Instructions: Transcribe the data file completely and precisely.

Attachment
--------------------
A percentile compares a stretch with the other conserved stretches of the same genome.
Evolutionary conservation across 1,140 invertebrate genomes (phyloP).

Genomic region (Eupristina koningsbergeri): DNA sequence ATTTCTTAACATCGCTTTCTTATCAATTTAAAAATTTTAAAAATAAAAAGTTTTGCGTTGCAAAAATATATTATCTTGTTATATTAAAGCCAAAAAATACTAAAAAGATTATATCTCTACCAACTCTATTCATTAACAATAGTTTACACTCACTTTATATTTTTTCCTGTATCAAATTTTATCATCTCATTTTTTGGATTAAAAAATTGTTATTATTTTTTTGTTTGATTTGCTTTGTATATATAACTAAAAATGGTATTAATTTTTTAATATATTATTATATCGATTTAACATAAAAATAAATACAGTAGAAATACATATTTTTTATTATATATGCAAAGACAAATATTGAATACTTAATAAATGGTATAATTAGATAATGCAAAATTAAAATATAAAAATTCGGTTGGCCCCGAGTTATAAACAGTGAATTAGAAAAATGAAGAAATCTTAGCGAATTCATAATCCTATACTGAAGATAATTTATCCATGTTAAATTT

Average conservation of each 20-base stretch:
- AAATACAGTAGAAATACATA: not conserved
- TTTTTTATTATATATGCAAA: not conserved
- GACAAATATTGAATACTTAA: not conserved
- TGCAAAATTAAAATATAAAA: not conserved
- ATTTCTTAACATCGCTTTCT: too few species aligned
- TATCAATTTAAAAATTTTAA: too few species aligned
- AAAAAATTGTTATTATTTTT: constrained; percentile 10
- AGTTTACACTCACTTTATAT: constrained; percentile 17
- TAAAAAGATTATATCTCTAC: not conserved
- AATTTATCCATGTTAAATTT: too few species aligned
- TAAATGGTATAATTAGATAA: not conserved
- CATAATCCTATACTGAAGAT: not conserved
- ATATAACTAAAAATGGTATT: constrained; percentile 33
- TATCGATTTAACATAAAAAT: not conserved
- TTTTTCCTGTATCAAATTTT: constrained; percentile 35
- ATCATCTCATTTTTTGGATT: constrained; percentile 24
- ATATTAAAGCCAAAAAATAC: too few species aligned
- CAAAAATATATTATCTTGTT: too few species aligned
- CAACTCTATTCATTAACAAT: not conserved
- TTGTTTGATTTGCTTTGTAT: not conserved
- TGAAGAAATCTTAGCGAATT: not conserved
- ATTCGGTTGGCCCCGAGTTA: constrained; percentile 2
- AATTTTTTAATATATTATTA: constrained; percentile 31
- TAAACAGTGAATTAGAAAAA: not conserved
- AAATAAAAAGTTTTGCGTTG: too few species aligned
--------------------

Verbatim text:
A percentile compares a stretch with the other conserved stretches of the same genome.
Evolutionary conservation across 1,140 invertebrate genomes (phyloP).

Genomic region (Eupristina koningsbergeri): DNA sequence ATTTCTTAACATCGCTTTCTTATCAATTTAAAAATTTTAAAAATAAAAAGTTTTGCGTTGCAAAAATATATTATCTTGTTATATTAAAGCCAAAAAATACTAAAAAGATTATATCTCTACCAACTCTATTCATTAACAATAGTTTACACTCACTTTATATTTTTTCCTGTATCAAATTTTATCATCTCATTTTTTGGATTAAAAAATTGTTATTATTTTTTTGTTTGATTTGCTTTGTATATATAACTAAAAATGGTATTAATTTTTTAATATATTATTATATCGATTTAACATAAAAATAAATACAGTAGAAATACATATTTTTTATTATATATGCAAAGACAAATATTGAATACTTAATAAATGGTATAATTAGATAATGCAAAATTAAAATATAAAAATTCGGTTGGCCCCGAGTTATAAACAGTGAATTAGAAAAATGAAGAAATCTTAGCGAATTCATAATCCTATACTGAAGATAATTTATCCATGTTAAATTT

Average conservation of each 20-base stretch:
- AAATACAGTAGAAATACATA: not conserved
- TTTTTTATTATATATGCAAA: not conserved
- GACAAATATTGAATACTTAA: not conserved
- TGCAAAATTAAAATATAAAA: not conserved
- ATTTCTTAACATCGCTTTCT: too few species aligned
- TATCAATTTAAAAATTTTAA: too few species aligned
- AAAAAATTGTTATTATTTTT: constrained; percentile 10
- AGTTTACACTCACTTTATAT: constrained; percentile 17
- TAAAAAGATTATATCTCTAC: not conserved
- AATTTATCCATGTTAAATTT: too few species aligned
- TAAATGGTATAATTAGATAA: not conserved
- CATAATCCTATACTGAAGAT: not conserved
- ATATAACTAAAAATGGTATT: constrained; percentile 33
- TATCGATTTAACATAAAAAT: not conserved
- TTTTTCCTGTATCAAATTTT: constrained; percentile 35
- ATCATCTCATTTTTTGGATT: constrained; percentile 24
- ATATTAAAGCCAAAAAATAC: too few species aligned
- CAAAAATATATTATCTTGTT: too few species aligned
- CAACTCTATTCATTAACAAT: not conserved
- TTGTTTGATTTGCTTTGTAT: not conserved
- TGAAGAAATCTTAGCGAATT: not conserved
- ATTCGGTTGGCCCCGAGTTA: constrained; percentile 2
- AATTTTTTAATATATTATTA: constrained; percentile 31
- TAAACAGTGAATTAGAAAAA: not conserved
- AAATAAAAAGTTTTGCGTTG: too few species aligned